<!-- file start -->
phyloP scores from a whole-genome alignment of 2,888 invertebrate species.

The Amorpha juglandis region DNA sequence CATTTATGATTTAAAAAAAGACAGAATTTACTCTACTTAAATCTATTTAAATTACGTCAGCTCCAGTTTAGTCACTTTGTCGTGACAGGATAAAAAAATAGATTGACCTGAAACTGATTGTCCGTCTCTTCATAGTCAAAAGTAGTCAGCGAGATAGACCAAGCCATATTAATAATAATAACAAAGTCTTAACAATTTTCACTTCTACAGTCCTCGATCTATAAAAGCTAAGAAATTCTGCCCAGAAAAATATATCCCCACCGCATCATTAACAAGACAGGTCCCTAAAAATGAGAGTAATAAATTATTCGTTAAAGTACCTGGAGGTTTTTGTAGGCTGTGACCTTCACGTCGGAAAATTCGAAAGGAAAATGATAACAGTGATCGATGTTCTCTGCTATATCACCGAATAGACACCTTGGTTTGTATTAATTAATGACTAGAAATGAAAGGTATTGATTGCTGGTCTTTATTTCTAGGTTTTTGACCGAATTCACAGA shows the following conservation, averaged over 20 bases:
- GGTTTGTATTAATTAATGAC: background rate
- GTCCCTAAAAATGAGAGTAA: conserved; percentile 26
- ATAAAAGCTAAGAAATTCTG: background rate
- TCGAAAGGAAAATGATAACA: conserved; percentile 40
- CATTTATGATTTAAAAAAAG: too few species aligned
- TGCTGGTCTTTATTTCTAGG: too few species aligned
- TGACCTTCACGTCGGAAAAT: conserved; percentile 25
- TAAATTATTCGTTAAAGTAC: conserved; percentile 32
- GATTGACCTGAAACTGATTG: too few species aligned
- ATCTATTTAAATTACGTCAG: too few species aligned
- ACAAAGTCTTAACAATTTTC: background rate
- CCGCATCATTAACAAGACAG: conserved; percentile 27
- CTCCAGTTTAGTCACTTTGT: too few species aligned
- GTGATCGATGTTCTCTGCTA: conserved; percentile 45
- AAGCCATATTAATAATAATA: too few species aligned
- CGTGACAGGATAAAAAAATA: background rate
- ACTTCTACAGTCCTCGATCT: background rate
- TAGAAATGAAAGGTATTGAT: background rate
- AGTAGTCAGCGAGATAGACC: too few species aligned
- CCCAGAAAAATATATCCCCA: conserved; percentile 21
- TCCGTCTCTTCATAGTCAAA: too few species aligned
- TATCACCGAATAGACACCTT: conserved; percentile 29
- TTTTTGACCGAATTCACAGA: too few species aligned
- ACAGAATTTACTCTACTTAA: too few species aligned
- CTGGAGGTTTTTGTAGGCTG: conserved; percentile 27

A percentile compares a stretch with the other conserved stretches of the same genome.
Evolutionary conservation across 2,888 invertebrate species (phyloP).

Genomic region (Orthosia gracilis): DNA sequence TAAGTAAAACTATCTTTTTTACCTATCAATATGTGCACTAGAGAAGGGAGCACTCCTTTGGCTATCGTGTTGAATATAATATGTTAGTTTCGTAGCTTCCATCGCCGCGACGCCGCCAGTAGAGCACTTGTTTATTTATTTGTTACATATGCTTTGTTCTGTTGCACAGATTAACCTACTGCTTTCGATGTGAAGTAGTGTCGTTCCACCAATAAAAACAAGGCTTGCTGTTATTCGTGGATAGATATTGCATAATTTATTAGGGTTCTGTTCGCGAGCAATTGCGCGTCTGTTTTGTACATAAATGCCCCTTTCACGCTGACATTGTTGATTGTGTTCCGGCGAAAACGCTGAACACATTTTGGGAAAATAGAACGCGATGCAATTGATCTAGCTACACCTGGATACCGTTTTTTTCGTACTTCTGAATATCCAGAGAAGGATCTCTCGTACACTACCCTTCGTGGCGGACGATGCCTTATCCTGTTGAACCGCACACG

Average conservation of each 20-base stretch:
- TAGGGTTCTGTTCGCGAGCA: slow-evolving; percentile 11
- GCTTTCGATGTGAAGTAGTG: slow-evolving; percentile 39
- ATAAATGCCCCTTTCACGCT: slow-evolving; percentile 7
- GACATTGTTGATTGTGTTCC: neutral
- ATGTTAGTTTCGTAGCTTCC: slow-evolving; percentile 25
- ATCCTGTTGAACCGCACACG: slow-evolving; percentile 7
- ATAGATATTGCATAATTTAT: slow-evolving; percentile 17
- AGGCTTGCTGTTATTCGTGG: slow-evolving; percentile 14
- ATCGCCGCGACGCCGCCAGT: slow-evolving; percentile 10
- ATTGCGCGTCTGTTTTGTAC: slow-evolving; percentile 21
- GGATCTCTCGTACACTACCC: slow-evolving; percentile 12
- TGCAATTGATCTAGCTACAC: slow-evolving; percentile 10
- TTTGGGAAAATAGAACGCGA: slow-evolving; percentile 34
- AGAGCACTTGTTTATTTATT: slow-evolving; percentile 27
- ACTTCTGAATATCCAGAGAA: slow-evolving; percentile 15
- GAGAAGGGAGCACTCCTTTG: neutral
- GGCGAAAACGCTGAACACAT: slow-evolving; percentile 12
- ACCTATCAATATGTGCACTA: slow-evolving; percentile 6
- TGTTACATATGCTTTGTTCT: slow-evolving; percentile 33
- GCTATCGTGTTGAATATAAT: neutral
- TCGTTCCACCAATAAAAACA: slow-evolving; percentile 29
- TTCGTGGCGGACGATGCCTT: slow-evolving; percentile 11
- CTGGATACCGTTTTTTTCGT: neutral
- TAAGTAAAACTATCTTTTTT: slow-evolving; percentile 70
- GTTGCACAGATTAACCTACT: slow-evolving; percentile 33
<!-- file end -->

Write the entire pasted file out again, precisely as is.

phyloP scores from a whole-genome alignment of 2,888 invertebrate species.

The Amorpha juglandis region DNA sequence CATTTATGATTTAAAAAAAGACAGAATTTACTCTACTTAAATCTATTTAAATTACGTCAGCTCCAGTTTAGTCACTTTGTCGTGACAGGATAAAAAAATAGATTGACCTGAAACTGATTGTCCGTCTCTTCATAGTCAAAAGTAGTCAGCGAGATAGACCAAGCCATATTAATAATAATAACAAAGTCTTAACAATTTTCACTTCTACAGTCCTCGATCTATAAAAGCTAAGAAATTCTGCCCAGAAAAATATATCCCCACCGCATCATTAACAAGACAGGTCCCTAAAAATGAGAGTAATAAATTATTCGTTAAAGTACCTGGAGGTTTTTGTAGGCTGTGACCTTCACGTCGGAAAATTCGAAAGGAAAATGATAACAGTGATCGATGTTCTCTGCTATATCACCGAATAGACACCTTGGTTTGTATTAATTAATGACTAGAAATGAAAGGTATTGATTGCTGGTCTTTATTTCTAGGTTTTTGACCGAATTCACAGA shows the following conservation, averaged over 20 bases:
- GGTTTGTATTAATTAATGAC: background rate
- GTCCCTAAAAATGAGAGTAA: conserved; percentile 26
- ATAAAAGCTAAGAAATTCTG: background rate
- TCGAAAGGAAAATGATAACA: conserved; percentile 40
- CATTTATGATTTAAAAAAAG: too few species aligned
- TGCTGGTCTTTATTTCTAGG: too few species aligned
- TGACCTTCACGTCGGAAAAT: conserved; percentile 25
- TAAATTATTCGTTAAAGTAC: conserved; percentile 32
- GATTGACCTGAAACTGATTG: too few species aligned
- ATCTATTTAAATTACGTCAG: too few species aligned
- ACAAAGTCTTAACAATTTTC: background rate
- CCGCATCATTAACAAGACAG: conserved; percentile 27
- CTCCAGTTTAGTCACTTTGT: too few species aligned
- GTGATCGATGTTCTCTGCTA: conserved; percentile 45
- AAGCCATATTAATAATAATA: too few species aligned
- CGTGACAGGATAAAAAAATA: background rate
- ACTTCTACAGTCCTCGATCT: background rate
- TAGAAATGAAAGGTATTGAT: background rate
- AGTAGTCAGCGAGATAGACC: too few species aligned
- CCCAGAAAAATATATCCCCA: conserved; percentile 21
- TCCGTCTCTTCATAGTCAAA: too few species aligned
- TATCACCGAATAGACACCTT: conserved; percentile 29
- TTTTTGACCGAATTCACAGA: too few species aligned
- ACAGAATTTACTCTACTTAA: too few species aligned
- CTGGAGGTTTTTGTAGGCTG: conserved; percentile 27

A percentile compares a stretch with the other conserved stretches of the same genome.
Evolutionary conservation across 2,888 invertebrate species (phyloP).

Genomic region (Orthosia gracilis): DNA sequence TAAGTAAAACTATCTTTTTTACCTATCAATATGTGCACTAGAGAAGGGAGCACTCCTTTGGCTATCGTGTTGAATATAATATGTTAGTTTCGTAGCTTCCATCGCCGCGACGCCGCCAGTAGAGCACTTGTTTATTTATTTGTTACATATGCTTTGTTCTGTTGCACAGATTAACCTACTGCTTTCGATGTGAAGTAGTGTCGTTCCACCAATAAAAACAAGGCTTGCTGTTATTCGTGGATAGATATTGCATAATTTATTAGGGTTCTGTTCGCGAGCAATTGCGCGTCTGTTTTGTACATAAATGCCCCTTTCACGCTGACATTGTTGATTGTGTTCCGGCGAAAACGCTGAACACATTTTGGGAAAATAGAACGCGATGCAATTGATCTAGCTACACCTGGATACCGTTTTTTTCGTACTTCTGAATATCCAGAGAAGGATCTCTCGTACACTACCCTTCGTGGCGGACGATGCCTTATCCTGTTGAACCGCACACG

Average conservation of each 20-base stretch:
- TAGGGTTCTGTTCGCGAGCA: slow-evolving; percentile 11
- GCTTTCGATGTGAAGTAGTG: slow-evolving; percentile 39
- ATAAATGCCCCTTTCACGCT: slow-evolving; percentile 7
- GACATTGTTGATTGTGTTCC: neutral
- ATGTTAGTTTCGTAGCTTCC: slow-evolving; percentile 25
- ATCCTGTTGAACCGCACACG: slow-evolving; percentile 7
- ATAGATATTGCATAATTTAT: slow-evolving; percentile 17
- AGGCTTGCTGTTATTCGTGG: slow-evolving; percentile 14
- ATCGCCGCGACGCCGCCAGT: slow-evolving; percentile 10
- ATTGCGCGTCTGTTTTGTAC: slow-evolving; percentile 21
- GGATCTCTCGTACACTACCC: slow-evolving; percentile 12
- TGCAATTGATCTAGCTACAC: slow-evolving; percentile 10
- TTTGGGAAAATAGAACGCGA: slow-evolving; percentile 34
- AGAGCACTTGTTTATTTATT: slow-evolving; percentile 27
- ACTTCTGAATATCCAGAGAA: slow-evolving; percentile 15
- GAGAAGGGAGCACTCCTTTG: neutral
- GGCGAAAACGCTGAACACAT: slow-evolving; percentile 12
- ACCTATCAATATGTGCACTA: slow-evolving; percentile 6
- TGTTACATATGCTTTGTTCT: slow-evolving; percentile 33
- GCTATCGTGTTGAATATAAT: neutral
- TCGTTCCACCAATAAAAACA: slow-evolving; percentile 29
- TTCGTGGCGGACGATGCCTT: slow-evolving; percentile 11
- CTGGATACCGTTTTTTTCGT: neutral
- TAAGTAAAACTATCTTTTTT: slow-evolving; percentile 70
- GTTGCACAGATTAACCTACT: slow-evolving; percentile 33